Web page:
About a week ago, I put up a post about Michelle Goldberg’s article in The Daily Beast about Rick Perry’s and Michele Bachmann’s ties to the Christian Dominionist movement.
Yesterday, the online publication ReligionDispatches.org published an article by Peter Montgomery responding to Lisa Miller, who writes about religion at the Washington Post and at the WaPo-0wned Newsweek. In her piece, Miller attacked what she sees as unwarranted attacks on Christian evangelicals by lefties in the media. Here is a snip from her opening paragraphs:
Here we go again. The Republican primaries are six months away, and already news stories are raising fears on the left about “crazy Christians.”One piece connects Texas Gov. Rick Perry with a previously unknown Christian group called “The New Apostolic Reformation,” whose main objective is to “infiltrate government.” Another highlights whacko-sounding Christian influences on Rep. Michele Bachmann of Minnesota. A third cautions readers to be afraid, very afraid, of “dominionists.”The stories raise real concerns about the world views of two prospective Republican nominees. But their echo-chamber effect reignites old anxieties among liberals about evangelical Christians. Some on the left seem suspicious that a firm belief in Jesus equals a desire to take over the world. …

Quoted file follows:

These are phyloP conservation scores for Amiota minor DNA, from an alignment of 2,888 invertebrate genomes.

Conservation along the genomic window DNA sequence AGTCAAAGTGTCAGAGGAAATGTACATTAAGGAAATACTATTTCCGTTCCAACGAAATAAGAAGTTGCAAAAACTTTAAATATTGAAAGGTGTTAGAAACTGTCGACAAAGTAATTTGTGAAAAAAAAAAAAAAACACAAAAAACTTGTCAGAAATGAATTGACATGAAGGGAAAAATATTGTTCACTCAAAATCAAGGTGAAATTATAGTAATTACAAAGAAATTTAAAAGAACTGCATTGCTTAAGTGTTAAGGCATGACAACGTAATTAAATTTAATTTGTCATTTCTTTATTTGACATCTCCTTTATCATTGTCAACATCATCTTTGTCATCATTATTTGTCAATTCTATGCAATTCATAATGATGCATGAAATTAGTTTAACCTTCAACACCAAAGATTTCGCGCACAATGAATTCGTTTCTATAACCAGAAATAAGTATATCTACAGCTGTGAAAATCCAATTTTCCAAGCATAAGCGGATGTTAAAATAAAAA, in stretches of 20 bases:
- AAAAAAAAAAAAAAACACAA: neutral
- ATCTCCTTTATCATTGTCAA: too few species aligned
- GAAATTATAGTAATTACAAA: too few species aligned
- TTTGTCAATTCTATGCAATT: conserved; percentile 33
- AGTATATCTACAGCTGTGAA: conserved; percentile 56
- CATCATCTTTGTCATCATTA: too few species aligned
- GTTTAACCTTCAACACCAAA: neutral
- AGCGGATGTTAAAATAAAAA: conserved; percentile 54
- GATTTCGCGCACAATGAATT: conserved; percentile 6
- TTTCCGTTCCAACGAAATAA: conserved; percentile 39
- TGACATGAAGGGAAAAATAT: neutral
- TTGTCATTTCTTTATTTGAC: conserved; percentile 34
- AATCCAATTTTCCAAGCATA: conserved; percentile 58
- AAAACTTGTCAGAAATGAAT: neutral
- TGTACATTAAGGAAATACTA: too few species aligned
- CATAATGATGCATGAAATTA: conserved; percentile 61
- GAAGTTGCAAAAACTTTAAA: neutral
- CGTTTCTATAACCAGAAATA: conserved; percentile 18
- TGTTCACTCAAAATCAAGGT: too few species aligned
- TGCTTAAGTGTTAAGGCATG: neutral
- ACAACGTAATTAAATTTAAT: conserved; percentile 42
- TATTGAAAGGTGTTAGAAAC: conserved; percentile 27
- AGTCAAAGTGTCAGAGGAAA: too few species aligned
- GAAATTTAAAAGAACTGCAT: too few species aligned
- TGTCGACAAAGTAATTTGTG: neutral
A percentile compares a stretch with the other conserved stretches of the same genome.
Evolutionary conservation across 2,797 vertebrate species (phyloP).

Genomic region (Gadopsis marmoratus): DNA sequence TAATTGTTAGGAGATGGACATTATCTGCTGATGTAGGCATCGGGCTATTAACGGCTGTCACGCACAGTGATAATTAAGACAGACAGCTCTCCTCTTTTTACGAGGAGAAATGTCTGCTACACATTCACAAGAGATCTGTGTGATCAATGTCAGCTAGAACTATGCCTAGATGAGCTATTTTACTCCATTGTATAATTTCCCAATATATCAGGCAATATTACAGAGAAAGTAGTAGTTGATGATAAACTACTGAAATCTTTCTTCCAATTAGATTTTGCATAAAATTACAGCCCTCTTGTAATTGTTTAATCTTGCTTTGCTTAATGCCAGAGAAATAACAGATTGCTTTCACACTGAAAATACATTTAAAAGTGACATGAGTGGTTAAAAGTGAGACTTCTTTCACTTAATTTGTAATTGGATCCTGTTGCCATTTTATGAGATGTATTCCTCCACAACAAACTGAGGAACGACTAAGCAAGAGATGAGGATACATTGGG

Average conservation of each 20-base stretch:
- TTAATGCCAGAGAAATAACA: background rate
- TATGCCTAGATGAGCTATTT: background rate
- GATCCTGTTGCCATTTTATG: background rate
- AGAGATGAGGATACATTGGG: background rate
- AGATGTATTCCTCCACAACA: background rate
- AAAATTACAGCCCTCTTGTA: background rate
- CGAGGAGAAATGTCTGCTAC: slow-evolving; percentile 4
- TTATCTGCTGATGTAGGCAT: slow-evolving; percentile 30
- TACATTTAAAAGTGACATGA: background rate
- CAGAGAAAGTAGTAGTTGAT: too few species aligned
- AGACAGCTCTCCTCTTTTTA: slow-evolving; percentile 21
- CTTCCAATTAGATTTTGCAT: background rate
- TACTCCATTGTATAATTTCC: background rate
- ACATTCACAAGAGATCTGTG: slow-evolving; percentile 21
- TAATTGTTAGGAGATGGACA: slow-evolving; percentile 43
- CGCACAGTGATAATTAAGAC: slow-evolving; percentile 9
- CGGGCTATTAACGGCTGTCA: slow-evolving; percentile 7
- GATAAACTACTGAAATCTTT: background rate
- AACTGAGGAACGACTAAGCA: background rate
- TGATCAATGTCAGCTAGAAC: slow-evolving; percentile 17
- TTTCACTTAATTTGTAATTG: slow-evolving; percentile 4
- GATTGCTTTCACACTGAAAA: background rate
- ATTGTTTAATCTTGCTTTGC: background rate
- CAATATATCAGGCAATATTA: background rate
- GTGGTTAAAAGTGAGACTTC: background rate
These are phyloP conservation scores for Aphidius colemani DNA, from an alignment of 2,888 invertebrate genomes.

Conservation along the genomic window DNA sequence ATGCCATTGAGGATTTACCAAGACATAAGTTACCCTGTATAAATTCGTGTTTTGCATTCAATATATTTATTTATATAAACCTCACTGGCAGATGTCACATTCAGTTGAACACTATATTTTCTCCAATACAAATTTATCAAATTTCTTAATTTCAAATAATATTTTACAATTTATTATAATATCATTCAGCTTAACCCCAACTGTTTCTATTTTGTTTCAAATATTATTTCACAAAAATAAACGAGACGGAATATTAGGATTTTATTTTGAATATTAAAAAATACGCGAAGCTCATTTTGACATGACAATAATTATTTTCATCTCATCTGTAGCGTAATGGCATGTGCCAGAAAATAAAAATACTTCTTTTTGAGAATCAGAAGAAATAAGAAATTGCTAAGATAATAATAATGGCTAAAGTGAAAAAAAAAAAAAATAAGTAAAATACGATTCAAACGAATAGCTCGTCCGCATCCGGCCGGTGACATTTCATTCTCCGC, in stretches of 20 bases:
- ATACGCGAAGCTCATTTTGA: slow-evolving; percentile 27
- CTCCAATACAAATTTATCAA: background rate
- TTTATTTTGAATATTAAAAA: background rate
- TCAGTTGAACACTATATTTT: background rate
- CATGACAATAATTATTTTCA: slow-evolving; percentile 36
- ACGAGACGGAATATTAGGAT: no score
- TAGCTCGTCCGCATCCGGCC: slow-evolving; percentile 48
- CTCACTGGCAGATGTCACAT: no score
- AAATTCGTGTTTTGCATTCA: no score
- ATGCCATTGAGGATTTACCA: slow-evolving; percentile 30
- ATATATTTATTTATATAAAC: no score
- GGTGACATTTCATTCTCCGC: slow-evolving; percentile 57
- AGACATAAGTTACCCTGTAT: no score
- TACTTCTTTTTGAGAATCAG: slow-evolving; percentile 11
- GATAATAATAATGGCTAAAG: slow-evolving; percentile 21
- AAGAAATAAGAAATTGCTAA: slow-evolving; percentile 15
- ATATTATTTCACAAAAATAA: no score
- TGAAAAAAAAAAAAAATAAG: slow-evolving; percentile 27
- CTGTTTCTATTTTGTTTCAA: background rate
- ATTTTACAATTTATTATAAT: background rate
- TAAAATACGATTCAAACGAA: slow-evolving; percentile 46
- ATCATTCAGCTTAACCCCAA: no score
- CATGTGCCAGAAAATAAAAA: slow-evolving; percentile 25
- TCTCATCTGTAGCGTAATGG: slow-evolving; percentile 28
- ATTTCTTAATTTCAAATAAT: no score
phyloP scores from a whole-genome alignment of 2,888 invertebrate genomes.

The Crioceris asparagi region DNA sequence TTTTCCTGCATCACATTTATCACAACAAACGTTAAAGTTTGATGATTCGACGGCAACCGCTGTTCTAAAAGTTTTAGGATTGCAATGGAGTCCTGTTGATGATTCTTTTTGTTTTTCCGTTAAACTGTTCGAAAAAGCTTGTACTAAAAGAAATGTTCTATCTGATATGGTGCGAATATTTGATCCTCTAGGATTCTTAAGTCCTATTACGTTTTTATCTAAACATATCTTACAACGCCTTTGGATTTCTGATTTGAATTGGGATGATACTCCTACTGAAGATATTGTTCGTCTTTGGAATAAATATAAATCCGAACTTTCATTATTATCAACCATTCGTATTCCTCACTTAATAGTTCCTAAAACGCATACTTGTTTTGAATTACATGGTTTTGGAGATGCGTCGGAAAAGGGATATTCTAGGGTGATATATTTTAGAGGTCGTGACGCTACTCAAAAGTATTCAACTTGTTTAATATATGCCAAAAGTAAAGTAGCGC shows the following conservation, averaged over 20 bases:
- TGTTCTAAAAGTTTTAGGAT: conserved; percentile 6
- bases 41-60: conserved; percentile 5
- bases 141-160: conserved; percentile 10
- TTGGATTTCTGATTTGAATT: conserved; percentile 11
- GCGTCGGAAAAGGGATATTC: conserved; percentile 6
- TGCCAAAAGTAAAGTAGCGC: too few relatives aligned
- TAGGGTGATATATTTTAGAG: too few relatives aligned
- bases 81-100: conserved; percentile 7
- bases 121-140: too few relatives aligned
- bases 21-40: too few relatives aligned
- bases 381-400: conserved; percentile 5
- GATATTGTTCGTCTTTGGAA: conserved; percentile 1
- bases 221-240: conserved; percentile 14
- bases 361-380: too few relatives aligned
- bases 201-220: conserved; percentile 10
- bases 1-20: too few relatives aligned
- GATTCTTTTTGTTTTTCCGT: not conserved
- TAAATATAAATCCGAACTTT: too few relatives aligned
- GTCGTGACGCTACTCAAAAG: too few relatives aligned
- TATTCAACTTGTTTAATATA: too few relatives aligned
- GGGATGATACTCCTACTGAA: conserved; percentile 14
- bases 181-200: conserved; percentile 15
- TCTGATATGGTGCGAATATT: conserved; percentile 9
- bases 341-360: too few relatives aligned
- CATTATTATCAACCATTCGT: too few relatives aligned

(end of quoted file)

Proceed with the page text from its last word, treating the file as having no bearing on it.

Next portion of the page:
It’s true that political reporters can stumble when covering religion, but Miller is making a more sweeping charge: that “leftists” and journalists are unfairly hyping the influence of far-right leaders and painting all evangelicals with the same brush. She doesn’t make the case.
Miller links to recent in-depth articles from the Texas Observer, The New Yorker, and The Daily Beast, but doesn’t really engage substantively with any of their reporting. Instead, Miller gives a pro forma acknowledgment that the stories “raise real concerns” about candidates’ worldviews while portraying the articles broadly as evidence of unfair attacks on evangelicals from a hysterical anti-Christian “left.” She calls dominionism “the paranoid mot du jour.”